Since I returned from my 20 day trip, I decided to give, Big Red, the Harley a break for a while and instead I’m riding my old 1973 BMW. I call her Rocinante – named after Don Quixote’s horse. Being 46 years old she has, rightfully, a few complaints, but she tends to keep quiet about them. Her speedometer is broken, as is the rpm gauge but the odometer works just fine. So, most of the time I’m riding around not knowing how fast I’m going, unless I use my phone app, which is a hassle. Her stand’s a bit wonky and tends to sink into the hot asphalt. The neutral light doesn’t come on and so I have to guess when the bike’s in neutral, which I’ve mostly gotten used to. She doesn’t have a self-cancelling turn signal, so the blinking lights stay on until you notice them and turn them off. When I’m not looking, she’ll sometimes leak gas (petrol) out of one of her Mikuni carburetors. I have to turn off the petcocks before I set her on her wonky stand to avoid that. But she runs beautifully, is nimble and at stop lights you can barely hear her putt, putt, putt. I can say that the little thumper has great torque, four speeds and can get up to 100 mph but we won’t say how quickly. I can’t say, however, that I’m not waiting for something new to happen to the bike. The other day on a trip over to Alabama I hit some railroad tracks hard and the headlight popped out and was dangling by a few wires. That was easily fixed. I think. She also doesn’t have much storage ability – just a small tank bag. Still, I love riding her. She weighs around 450 pounds (around 210 kg) as opposed to the Harley’s 750 lbs. and because her engine sticks out, is horizontally opposed, it has a low center of gravity, which makes for better, easier handling. On the bright side she gets over 50 mpg, whereas the Harley struggles with 35-40. Here’s the two of them:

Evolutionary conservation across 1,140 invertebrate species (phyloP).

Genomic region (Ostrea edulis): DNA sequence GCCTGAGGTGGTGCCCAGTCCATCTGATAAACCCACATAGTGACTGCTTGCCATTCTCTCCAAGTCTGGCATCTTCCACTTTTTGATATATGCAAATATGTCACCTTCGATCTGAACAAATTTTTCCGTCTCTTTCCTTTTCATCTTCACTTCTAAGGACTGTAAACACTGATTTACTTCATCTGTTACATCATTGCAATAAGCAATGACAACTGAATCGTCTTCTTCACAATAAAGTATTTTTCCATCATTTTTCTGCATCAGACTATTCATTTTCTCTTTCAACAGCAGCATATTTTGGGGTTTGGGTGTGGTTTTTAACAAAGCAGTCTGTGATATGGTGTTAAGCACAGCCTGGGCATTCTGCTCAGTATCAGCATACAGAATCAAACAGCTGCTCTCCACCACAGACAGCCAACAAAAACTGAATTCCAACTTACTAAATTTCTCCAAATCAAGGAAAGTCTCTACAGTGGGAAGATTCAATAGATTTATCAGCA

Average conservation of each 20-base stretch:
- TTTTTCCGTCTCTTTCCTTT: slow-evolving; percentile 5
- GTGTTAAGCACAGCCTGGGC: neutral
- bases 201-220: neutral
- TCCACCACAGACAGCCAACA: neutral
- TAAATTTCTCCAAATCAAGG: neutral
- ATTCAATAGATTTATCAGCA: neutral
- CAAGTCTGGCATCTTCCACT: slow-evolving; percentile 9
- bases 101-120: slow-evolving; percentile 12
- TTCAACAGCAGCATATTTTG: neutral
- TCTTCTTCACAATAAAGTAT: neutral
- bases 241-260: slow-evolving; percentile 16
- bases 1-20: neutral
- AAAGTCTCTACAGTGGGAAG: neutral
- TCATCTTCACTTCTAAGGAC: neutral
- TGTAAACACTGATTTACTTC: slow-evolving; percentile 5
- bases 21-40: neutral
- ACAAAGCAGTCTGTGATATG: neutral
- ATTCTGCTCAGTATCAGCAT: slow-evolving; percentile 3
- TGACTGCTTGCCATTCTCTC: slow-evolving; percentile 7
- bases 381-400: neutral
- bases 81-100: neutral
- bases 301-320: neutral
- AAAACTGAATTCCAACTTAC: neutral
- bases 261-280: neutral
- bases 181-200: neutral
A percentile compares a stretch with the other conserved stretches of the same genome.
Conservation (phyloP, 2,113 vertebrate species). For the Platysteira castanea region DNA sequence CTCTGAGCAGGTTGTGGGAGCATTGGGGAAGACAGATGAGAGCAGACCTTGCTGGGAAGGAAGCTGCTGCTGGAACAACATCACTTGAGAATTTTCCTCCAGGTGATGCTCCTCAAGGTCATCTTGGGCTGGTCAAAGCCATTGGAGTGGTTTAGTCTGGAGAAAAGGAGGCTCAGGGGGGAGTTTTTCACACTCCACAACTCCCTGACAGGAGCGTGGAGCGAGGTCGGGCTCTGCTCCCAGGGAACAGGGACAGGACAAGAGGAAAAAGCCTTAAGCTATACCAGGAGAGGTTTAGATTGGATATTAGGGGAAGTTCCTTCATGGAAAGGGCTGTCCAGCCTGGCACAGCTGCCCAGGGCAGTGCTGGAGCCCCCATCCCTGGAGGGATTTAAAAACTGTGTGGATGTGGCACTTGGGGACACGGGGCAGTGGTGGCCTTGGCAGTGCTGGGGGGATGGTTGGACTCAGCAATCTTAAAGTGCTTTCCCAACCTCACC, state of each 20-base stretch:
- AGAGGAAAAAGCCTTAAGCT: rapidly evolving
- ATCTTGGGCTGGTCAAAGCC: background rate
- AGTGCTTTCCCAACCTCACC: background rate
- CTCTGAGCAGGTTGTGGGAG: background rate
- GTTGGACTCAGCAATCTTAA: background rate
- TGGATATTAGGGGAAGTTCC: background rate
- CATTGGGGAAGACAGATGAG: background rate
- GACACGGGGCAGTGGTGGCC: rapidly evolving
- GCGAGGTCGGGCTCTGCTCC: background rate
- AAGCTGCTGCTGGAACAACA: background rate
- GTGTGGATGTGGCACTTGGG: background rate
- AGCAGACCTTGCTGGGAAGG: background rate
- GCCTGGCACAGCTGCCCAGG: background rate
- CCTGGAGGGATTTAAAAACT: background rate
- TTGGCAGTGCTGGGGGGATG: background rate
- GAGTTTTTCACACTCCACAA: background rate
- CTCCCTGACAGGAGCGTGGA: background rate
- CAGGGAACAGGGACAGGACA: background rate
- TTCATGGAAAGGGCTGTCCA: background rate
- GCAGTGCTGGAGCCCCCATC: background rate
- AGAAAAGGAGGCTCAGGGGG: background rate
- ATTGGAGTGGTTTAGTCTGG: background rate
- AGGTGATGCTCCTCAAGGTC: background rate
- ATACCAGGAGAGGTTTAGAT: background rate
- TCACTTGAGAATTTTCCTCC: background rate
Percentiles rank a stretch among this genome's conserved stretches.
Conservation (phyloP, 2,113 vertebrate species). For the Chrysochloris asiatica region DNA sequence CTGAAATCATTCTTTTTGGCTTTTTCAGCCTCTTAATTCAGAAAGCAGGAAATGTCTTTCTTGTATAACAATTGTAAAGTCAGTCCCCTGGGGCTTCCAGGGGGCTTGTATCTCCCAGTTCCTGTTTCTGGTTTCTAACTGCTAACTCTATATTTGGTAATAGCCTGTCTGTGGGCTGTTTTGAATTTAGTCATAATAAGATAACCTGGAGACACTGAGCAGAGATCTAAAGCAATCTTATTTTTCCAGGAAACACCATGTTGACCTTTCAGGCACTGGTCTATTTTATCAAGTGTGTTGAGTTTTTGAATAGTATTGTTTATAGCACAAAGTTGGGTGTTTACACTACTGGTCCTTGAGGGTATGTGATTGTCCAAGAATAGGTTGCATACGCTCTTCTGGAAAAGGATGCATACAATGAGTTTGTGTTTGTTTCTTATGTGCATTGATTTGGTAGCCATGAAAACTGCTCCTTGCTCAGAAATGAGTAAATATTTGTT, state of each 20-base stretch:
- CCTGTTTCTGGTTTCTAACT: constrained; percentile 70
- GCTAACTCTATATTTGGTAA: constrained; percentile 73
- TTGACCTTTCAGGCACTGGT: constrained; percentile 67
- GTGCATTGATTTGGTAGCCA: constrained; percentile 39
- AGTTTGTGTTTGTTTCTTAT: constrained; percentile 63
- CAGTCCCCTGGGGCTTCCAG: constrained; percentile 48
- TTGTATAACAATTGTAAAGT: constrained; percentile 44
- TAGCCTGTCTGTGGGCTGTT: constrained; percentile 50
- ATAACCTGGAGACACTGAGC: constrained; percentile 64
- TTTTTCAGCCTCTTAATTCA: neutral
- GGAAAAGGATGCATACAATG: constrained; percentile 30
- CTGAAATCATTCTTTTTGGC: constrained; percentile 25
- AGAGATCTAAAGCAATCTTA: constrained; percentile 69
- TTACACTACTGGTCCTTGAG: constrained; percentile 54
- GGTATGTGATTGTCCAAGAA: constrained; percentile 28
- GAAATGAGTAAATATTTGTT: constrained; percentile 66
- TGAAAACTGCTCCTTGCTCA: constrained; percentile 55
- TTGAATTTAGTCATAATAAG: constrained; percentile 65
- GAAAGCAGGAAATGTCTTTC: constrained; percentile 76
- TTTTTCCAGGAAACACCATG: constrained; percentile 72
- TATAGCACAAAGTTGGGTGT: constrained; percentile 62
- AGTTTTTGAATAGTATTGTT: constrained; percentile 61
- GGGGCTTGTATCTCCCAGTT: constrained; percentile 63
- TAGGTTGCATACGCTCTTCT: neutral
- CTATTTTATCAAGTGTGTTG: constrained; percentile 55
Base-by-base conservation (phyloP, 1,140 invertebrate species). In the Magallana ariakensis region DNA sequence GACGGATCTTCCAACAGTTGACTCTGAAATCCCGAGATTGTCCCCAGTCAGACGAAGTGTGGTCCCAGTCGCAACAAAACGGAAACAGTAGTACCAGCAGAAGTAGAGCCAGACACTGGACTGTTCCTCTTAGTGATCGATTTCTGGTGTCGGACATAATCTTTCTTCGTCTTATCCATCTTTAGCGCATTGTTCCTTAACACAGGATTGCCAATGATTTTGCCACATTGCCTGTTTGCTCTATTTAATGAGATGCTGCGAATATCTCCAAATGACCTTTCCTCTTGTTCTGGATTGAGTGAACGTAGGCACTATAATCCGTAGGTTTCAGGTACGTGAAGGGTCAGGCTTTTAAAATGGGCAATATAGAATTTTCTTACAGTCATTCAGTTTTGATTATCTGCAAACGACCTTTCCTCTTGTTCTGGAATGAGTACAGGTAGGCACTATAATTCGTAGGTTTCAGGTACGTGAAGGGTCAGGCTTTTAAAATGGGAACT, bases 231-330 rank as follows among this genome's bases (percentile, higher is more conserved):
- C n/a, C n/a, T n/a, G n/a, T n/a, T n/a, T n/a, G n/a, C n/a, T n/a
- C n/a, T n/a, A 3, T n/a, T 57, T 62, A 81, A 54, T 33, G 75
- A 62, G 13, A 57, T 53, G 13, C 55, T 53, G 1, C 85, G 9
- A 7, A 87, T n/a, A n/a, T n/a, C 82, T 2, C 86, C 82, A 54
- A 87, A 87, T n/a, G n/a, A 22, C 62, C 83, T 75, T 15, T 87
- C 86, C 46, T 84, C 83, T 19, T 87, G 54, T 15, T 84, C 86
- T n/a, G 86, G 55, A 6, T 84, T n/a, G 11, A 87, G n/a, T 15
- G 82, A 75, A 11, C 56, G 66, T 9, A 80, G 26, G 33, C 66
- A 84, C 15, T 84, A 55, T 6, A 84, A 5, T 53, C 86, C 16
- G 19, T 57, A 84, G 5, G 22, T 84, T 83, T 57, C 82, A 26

Two days ago, I got up early to head over to be a part of a charity ride for cancer patients. I was right on time, but no one was there. Then I figured it out that it was the following weekend. To not waste the time I awarded myself: Best Looking Bike and Most Handsome Rider awards. Anyway, I decided it was a great day for a ride and so I took the route the ride usually takes. (140 – 411 to Cartersville, Ga. )I stopped at the Harley dealer and looked at vests to replace the one I’d lost. Sitting outside in front of the shop a man’s shadow came close to me. I looked up and it was Carl, the mechanic I always ask to work on my bike. He was scanning the parking area and said: “I was confused because I don’t see Big Red.” I laughed and explained, but it may not be such a great thing that the repair staff there know me and Big Red so well.